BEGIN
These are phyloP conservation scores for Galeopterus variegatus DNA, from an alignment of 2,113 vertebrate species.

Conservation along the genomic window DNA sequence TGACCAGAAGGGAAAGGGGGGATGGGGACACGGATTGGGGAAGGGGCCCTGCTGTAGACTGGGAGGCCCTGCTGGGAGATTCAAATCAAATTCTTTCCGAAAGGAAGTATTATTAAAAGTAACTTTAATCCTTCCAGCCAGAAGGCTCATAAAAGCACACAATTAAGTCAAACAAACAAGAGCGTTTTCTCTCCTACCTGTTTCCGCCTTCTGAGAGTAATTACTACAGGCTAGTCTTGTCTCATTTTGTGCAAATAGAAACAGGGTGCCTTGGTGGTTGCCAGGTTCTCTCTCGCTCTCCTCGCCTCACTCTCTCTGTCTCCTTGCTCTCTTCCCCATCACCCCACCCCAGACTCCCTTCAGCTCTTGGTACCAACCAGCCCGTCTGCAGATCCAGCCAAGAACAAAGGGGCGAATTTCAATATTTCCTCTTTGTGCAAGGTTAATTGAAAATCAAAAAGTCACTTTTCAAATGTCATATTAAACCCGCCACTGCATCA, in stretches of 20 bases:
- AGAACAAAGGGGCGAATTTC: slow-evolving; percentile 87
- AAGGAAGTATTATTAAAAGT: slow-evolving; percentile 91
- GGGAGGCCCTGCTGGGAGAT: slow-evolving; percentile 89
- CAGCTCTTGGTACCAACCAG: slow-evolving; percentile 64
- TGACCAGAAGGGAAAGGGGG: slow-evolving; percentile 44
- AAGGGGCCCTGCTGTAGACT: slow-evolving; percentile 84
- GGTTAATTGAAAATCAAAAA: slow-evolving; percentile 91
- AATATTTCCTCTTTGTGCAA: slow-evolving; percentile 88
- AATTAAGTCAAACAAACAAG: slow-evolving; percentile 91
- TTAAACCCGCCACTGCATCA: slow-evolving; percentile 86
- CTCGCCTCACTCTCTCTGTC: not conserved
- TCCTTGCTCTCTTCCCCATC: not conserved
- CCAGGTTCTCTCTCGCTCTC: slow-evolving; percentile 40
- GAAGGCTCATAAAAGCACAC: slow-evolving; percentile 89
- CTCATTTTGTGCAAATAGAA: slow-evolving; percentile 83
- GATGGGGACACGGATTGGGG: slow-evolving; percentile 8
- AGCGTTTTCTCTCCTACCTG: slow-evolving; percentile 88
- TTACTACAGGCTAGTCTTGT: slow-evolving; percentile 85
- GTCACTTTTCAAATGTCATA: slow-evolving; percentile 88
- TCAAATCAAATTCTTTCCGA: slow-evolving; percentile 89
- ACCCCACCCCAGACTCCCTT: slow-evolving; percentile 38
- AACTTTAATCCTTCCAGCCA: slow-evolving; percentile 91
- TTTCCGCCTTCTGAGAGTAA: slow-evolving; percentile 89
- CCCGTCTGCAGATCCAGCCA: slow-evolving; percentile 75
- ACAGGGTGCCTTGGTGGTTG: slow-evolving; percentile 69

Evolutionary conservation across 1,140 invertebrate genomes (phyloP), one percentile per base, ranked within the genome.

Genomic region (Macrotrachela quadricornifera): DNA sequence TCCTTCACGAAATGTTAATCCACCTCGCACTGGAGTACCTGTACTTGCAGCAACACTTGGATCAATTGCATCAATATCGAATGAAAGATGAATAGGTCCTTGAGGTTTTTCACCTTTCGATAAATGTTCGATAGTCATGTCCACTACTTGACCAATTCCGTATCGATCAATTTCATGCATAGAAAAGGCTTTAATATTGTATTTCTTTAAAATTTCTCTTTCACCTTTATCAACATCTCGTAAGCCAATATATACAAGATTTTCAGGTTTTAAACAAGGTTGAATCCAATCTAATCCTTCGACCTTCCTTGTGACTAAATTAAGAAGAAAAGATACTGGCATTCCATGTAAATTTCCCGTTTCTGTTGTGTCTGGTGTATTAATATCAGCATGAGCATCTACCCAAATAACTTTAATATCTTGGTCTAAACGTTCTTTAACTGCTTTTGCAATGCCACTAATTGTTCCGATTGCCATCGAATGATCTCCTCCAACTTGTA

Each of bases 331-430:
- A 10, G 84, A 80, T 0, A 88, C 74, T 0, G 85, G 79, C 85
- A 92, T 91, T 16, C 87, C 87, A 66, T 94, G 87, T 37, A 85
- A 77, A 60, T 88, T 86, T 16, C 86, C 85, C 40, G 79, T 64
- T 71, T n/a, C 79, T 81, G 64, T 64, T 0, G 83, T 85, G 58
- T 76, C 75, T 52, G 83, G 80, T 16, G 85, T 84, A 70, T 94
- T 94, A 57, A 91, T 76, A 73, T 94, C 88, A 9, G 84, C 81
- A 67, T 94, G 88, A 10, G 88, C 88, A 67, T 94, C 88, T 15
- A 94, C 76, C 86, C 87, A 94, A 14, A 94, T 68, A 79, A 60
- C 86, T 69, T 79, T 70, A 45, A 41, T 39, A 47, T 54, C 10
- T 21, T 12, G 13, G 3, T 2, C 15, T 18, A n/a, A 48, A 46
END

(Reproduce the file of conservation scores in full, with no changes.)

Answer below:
These are phyloP conservation scores for Galeopterus variegatus DNA, from an alignment of 2,113 vertebrate species.

Conservation along the genomic window DNA sequence TGACCAGAAGGGAAAGGGGGGATGGGGACACGGATTGGGGAAGGGGCCCTGCTGTAGACTGGGAGGCCCTGCTGGGAGATTCAAATCAAATTCTTTCCGAAAGGAAGTATTATTAAAAGTAACTTTAATCCTTCCAGCCAGAAGGCTCATAAAAGCACACAATTAAGTCAAACAAACAAGAGCGTTTTCTCTCCTACCTGTTTCCGCCTTCTGAGAGTAATTACTACAGGCTAGTCTTGTCTCATTTTGTGCAAATAGAAACAGGGTGCCTTGGTGGTTGCCAGGTTCTCTCTCGCTCTCCTCGCCTCACTCTCTCTGTCTCCTTGCTCTCTTCCCCATCACCCCACCCCAGACTCCCTTCAGCTCTTGGTACCAACCAGCCCGTCTGCAGATCCAGCCAAGAACAAAGGGGCGAATTTCAATATTTCCTCTTTGTGCAAGGTTAATTGAAAATCAAAAAGTCACTTTTCAAATGTCATATTAAACCCGCCACTGCATCA, in stretches of 20 bases:
- AGAACAAAGGGGCGAATTTC: slow-evolving; percentile 87
- AAGGAAGTATTATTAAAAGT: slow-evolving; percentile 91
- GGGAGGCCCTGCTGGGAGAT: slow-evolving; percentile 89
- CAGCTCTTGGTACCAACCAG: slow-evolving; percentile 64
- TGACCAGAAGGGAAAGGGGG: slow-evolving; percentile 44
- AAGGGGCCCTGCTGTAGACT: slow-evolving; percentile 84
- GGTTAATTGAAAATCAAAAA: slow-evolving; percentile 91
- AATATTTCCTCTTTGTGCAA: slow-evolving; percentile 88
- AATTAAGTCAAACAAACAAG: slow-evolving; percentile 91
- TTAAACCCGCCACTGCATCA: slow-evolving; percentile 86
- CTCGCCTCACTCTCTCTGTC: not conserved
- TCCTTGCTCTCTTCCCCATC: not conserved
- CCAGGTTCTCTCTCGCTCTC: slow-evolving; percentile 40
- GAAGGCTCATAAAAGCACAC: slow-evolving; percentile 89
- CTCATTTTGTGCAAATAGAA: slow-evolving; percentile 83
- GATGGGGACACGGATTGGGG: slow-evolving; percentile 8
- AGCGTTTTCTCTCCTACCTG: slow-evolving; percentile 88
- TTACTACAGGCTAGTCTTGT: slow-evolving; percentile 85
- GTCACTTTTCAAATGTCATA: slow-evolving; percentile 88
- TCAAATCAAATTCTTTCCGA: slow-evolving; percentile 89
- ACCCCACCCCAGACTCCCTT: slow-evolving; percentile 38
- AACTTTAATCCTTCCAGCCA: slow-evolving; percentile 91
- TTTCCGCCTTCTGAGAGTAA: slow-evolving; percentile 89
- CCCGTCTGCAGATCCAGCCA: slow-evolving; percentile 75
- ACAGGGTGCCTTGGTGGTTG: slow-evolving; percentile 69

Evolutionary conservation across 1,140 invertebrate genomes (phyloP), one percentile per base, ranked within the genome.

Genomic region (Macrotrachela quadricornifera): DNA sequence TCCTTCACGAAATGTTAATCCACCTCGCACTGGAGTACCTGTACTTGCAGCAACACTTGGATCAATTGCATCAATATCGAATGAAAGATGAATAGGTCCTTGAGGTTTTTCACCTTTCGATAAATGTTCGATAGTCATGTCCACTACTTGACCAATTCCGTATCGATCAATTTCATGCATAGAAAAGGCTTTAATATTGTATTTCTTTAAAATTTCTCTTTCACCTTTATCAACATCTCGTAAGCCAATATATACAAGATTTTCAGGTTTTAAACAAGGTTGAATCCAATCTAATCCTTCGACCTTCCTTGTGACTAAATTAAGAAGAAAAGATACTGGCATTCCATGTAAATTTCCCGTTTCTGTTGTGTCTGGTGTATTAATATCAGCATGAGCATCTACCCAAATAACTTTAATATCTTGGTCTAAACGTTCTTTAACTGCTTTTGCAATGCCACTAATTGTTCCGATTGCCATCGAATGATCTCCTCCAACTTGTA

Each of bases 331-430:
- A 10, G 84, A 80, T 0, A 88, C 74, T 0, G 85, G 79, C 85
- A 92, T 91, T 16, C 87, C 87, A 66, T 94, G 87, T 37, A 85
- A 77, A 60, T 88, T 86, T 16, C 86, C 85, C 40, G 79, T 64
- T 71, T n/a, C 79, T 81, G 64, T 64, T 0, G 83, T 85, G 58
- T 76, C 75, T 52, G 83, G 80, T 16, G 85, T 84, A 70, T 94
- T 94, A 57, A 91, T 76, A 73, T 94, C 88, A 9, G 84, C 81
- A 67, T 94, G 88, A 10, G 88, C 88, A 67, T 94, C 88, T 15
- A 94, C 76, C 86, C 87, A 94, A 14, A 94, T 68, A 79, A 60
- C 86, T 69, T 79, T 70, A 45, A 41, T 39, A 47, T 54, C 10
- T 21, T 12, G 13, G 3, T 2, C 15, T 18, A n/a, A 48, A 46